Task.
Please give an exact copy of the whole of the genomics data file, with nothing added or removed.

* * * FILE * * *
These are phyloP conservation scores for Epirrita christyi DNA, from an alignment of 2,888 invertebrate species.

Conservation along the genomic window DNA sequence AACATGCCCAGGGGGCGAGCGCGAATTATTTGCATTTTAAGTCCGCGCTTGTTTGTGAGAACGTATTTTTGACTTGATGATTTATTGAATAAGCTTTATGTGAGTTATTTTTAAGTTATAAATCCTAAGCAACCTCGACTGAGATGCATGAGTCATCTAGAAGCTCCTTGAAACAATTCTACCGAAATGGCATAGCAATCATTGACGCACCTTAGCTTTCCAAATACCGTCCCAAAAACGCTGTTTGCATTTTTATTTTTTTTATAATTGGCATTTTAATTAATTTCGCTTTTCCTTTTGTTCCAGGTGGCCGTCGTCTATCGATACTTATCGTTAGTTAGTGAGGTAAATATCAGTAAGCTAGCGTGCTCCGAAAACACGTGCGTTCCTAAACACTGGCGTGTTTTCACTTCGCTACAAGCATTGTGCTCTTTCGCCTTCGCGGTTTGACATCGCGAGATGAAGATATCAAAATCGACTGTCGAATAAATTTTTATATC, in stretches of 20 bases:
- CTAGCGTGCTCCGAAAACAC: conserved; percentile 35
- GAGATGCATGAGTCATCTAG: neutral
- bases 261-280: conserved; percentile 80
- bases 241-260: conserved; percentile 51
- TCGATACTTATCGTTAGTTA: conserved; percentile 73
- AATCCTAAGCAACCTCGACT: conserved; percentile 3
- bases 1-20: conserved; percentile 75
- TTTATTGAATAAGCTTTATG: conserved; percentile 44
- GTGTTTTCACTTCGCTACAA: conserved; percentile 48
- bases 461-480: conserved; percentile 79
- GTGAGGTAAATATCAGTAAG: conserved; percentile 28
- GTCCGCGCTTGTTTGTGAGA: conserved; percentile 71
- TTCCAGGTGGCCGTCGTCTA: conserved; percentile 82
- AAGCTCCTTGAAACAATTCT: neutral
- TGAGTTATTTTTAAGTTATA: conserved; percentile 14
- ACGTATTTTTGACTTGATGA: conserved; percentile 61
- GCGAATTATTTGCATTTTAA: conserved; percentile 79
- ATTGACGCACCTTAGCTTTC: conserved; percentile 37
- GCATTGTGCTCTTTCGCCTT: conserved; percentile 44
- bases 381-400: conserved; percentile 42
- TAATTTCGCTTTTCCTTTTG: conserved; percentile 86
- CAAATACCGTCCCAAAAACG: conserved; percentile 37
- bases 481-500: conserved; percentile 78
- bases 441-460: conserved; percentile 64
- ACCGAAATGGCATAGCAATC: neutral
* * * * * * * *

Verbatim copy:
These are phyloP conservation scores for Epirrita christyi DNA, from an alignment of 2,888 invertebrate species.

Conservation along the genomic window DNA sequence AACATGCCCAGGGGGCGAGCGCGAATTATTTGCATTTTAAGTCCGCGCTTGTTTGTGAGAACGTATTTTTGACTTGATGATTTATTGAATAAGCTTTATGTGAGTTATTTTTAAGTTATAAATCCTAAGCAACCTCGACTGAGATGCATGAGTCATCTAGAAGCTCCTTGAAACAATTCTACCGAAATGGCATAGCAATCATTGACGCACCTTAGCTTTCCAAATACCGTCCCAAAAACGCTGTTTGCATTTTTATTTTTTTTATAATTGGCATTTTAATTAATTTCGCTTTTCCTTTTGTTCCAGGTGGCCGTCGTCTATCGATACTTATCGTTAGTTAGTGAGGTAAATATCAGTAAGCTAGCGTGCTCCGAAAACACGTGCGTTCCTAAACACTGGCGTGTTTTCACTTCGCTACAAGCATTGTGCTCTTTCGCCTTCGCGGTTTGACATCGCGAGATGAAGATATCAAAATCGACTGTCGAATAAATTTTTATATC, in stretches of 20 bases:
- CTAGCGTGCTCCGAAAACAC: conserved; percentile 35
- GAGATGCATGAGTCATCTAG: neutral
- bases 261-280: conserved; percentile 80
- bases 241-260: conserved; percentile 51
- TCGATACTTATCGTTAGTTA: conserved; percentile 73
- AATCCTAAGCAACCTCGACT: conserved; percentile 3
- bases 1-20: conserved; percentile 75
- TTTATTGAATAAGCTTTATG: conserved; percentile 44
- GTGTTTTCACTTCGCTACAA: conserved; percentile 48
- bases 461-480: conserved; percentile 79
- GTGAGGTAAATATCAGTAAG: conserved; percentile 28
- GTCCGCGCTTGTTTGTGAGA: conserved; percentile 71
- TTCCAGGTGGCCGTCGTCTA: conserved; percentile 82
- AAGCTCCTTGAAACAATTCT: neutral
- TGAGTTATTTTTAAGTTATA: conserved; percentile 14
- ACGTATTTTTGACTTGATGA: conserved; percentile 61
- GCGAATTATTTGCATTTTAA: conserved; percentile 79
- ATTGACGCACCTTAGCTTTC: conserved; percentile 37
- GCATTGTGCTCTTTCGCCTT: conserved; percentile 44
- bases 381-400: conserved; percentile 42
- TAATTTCGCTTTTCCTTTTG: conserved; percentile 86
- CAAATACCGTCCCAAAAACG: conserved; percentile 37
- bases 481-500: conserved; percentile 78
- bases 441-460: conserved; percentile 64
- ACCGAAATGGCATAGCAATC: neutral